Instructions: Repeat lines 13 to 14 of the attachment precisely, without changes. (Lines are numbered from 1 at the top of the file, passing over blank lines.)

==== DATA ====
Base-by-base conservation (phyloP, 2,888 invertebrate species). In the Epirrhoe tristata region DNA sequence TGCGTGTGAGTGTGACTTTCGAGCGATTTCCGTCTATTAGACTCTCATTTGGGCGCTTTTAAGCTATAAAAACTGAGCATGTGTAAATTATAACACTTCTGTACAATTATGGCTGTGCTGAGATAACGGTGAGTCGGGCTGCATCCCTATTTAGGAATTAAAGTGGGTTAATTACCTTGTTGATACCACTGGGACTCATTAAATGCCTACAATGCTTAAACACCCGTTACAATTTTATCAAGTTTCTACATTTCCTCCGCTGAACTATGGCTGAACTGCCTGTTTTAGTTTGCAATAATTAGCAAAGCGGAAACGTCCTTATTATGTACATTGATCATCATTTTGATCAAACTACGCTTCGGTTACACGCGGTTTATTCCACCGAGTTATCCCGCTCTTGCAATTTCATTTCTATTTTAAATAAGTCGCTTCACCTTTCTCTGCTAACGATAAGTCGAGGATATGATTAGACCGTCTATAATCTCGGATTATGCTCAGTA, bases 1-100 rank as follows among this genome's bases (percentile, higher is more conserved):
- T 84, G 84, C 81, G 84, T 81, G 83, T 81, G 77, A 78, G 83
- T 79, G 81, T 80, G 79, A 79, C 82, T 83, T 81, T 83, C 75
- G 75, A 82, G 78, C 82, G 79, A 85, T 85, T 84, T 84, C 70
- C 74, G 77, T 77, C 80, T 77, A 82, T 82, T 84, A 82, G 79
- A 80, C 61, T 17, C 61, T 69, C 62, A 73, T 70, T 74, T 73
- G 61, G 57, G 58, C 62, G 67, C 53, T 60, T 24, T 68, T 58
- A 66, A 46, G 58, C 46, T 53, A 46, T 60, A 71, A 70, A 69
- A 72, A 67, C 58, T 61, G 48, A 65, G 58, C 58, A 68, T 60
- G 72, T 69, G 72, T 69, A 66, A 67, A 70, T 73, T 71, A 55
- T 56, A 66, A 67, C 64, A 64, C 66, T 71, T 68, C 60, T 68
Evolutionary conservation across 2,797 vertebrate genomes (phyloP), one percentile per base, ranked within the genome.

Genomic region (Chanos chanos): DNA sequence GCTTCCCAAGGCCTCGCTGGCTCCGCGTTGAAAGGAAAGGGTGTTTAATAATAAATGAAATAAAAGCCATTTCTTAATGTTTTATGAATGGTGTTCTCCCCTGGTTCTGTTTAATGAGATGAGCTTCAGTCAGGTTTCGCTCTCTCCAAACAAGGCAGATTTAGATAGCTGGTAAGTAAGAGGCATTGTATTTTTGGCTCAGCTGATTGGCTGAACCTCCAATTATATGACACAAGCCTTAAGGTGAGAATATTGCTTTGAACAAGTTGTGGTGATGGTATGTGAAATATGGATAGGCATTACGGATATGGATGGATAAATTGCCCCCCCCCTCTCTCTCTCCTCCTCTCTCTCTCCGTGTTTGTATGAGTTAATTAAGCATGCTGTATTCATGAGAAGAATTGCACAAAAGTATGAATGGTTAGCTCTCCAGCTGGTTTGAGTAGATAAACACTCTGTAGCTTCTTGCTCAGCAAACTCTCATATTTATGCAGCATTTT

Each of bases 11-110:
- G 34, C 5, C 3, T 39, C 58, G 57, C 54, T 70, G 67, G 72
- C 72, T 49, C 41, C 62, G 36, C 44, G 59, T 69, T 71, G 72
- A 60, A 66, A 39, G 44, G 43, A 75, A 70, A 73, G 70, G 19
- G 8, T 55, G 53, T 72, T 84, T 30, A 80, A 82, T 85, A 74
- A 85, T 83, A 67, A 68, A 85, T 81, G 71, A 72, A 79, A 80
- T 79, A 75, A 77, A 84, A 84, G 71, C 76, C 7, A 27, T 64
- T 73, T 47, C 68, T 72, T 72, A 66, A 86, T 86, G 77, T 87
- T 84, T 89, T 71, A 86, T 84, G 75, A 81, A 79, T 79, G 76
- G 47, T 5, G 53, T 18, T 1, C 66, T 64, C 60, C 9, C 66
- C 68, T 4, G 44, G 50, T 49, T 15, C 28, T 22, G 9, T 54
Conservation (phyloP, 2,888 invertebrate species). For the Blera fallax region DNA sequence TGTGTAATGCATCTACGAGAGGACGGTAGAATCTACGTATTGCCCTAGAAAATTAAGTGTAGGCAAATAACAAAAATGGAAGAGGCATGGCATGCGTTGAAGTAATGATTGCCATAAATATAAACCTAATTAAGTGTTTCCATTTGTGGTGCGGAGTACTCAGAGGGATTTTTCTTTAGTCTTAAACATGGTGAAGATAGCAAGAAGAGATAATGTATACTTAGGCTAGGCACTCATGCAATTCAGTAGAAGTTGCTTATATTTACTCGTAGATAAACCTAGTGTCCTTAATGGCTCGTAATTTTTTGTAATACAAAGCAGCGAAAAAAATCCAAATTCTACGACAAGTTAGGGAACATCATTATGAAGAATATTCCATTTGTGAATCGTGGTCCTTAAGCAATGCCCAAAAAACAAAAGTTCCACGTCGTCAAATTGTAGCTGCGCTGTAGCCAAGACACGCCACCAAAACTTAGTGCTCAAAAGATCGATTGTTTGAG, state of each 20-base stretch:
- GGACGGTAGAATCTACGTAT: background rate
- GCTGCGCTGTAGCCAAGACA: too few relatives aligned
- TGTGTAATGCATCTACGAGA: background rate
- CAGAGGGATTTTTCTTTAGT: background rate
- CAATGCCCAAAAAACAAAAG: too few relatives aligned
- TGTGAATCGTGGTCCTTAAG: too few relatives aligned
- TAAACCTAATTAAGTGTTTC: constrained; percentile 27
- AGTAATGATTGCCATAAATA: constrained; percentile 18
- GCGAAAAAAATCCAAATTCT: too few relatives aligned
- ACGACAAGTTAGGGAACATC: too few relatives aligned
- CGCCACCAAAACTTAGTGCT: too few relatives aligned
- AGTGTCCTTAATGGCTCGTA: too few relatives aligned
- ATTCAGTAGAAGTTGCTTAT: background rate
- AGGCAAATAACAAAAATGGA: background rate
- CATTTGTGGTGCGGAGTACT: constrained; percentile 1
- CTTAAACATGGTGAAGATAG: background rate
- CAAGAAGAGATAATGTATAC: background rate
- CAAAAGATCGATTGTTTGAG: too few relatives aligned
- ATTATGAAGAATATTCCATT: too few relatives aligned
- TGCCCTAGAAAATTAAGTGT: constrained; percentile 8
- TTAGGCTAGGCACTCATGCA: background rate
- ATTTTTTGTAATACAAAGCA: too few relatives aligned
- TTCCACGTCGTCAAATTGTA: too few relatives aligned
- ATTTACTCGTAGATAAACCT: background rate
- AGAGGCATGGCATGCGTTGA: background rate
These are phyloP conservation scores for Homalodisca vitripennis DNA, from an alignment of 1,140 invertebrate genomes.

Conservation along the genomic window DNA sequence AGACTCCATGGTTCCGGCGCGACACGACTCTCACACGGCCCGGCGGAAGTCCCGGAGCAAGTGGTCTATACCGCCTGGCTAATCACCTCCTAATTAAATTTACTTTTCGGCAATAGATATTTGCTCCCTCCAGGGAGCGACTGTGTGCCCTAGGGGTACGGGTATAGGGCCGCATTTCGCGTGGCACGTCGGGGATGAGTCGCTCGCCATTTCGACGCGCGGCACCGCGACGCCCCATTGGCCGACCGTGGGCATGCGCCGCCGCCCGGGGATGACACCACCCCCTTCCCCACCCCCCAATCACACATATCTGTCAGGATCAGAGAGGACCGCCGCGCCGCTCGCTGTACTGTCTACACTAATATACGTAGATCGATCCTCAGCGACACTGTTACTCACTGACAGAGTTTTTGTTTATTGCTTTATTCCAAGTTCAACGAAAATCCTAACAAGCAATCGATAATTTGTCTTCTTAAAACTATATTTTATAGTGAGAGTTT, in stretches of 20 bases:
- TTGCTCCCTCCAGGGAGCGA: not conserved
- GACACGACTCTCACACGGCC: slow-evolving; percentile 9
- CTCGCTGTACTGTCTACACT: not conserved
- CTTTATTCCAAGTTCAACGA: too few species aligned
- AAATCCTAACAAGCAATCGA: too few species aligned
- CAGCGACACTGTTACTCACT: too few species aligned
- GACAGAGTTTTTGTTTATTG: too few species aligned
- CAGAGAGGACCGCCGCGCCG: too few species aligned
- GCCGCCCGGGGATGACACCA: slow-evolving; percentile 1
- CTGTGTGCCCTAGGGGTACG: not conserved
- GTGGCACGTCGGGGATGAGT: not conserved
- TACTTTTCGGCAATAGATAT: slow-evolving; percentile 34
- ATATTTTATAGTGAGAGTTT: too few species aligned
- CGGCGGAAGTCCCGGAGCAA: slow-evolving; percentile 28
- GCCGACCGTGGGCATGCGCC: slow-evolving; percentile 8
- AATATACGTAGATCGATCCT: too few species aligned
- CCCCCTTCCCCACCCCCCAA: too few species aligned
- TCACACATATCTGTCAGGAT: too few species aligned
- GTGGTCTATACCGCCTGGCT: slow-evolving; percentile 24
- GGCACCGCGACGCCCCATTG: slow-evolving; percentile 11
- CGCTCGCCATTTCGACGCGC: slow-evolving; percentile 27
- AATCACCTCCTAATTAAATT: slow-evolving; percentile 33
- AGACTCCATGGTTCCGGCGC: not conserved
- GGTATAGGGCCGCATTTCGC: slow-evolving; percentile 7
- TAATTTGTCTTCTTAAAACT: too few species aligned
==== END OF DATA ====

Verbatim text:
Genomic region (Chanos chanos): DNA sequence GCTTCCCAAGGCCTCGCTGGCTCCGCGTTGAAAGGAAAGGGTGTTTAATAATAAATGAAATAAAAGCCATTTCTTAATGTTTTATGAATGGTGTTCTCCCCTGGTTCTGTTTAATGAGATGAGCTTCAGTCAGGTTTCGCTCTCTCCAAACAAGGCAGATTTAGATAGCTGGTAAGTAAGAGGCATTGTATTTTTGGCTCAGCTGATTGGCTGAACCTCCAATTATATGACACAAGCCTTAAGGTGAGAATATTGCTTTGAACAAGTTGTGGTGATGGTATGTGAAATATGGATAGGCATTACGGATATGGATGGATAAATTGCCCCCCCCCTCTCTCTCTCCTCCTCTCTCTCTCCGTGTTTGTATGAGTTAATTAAGCATGCTGTATTCATGAGAAGAATTGCACAAAAGTATGAATGGTTAGCTCTCCAGCTGGTTTGAGTAGATAAACACTCTGTAGCTTCTTGCTCAGCAAACTCTCATATTTATGCAGCATTTT

Each of bases 11-110: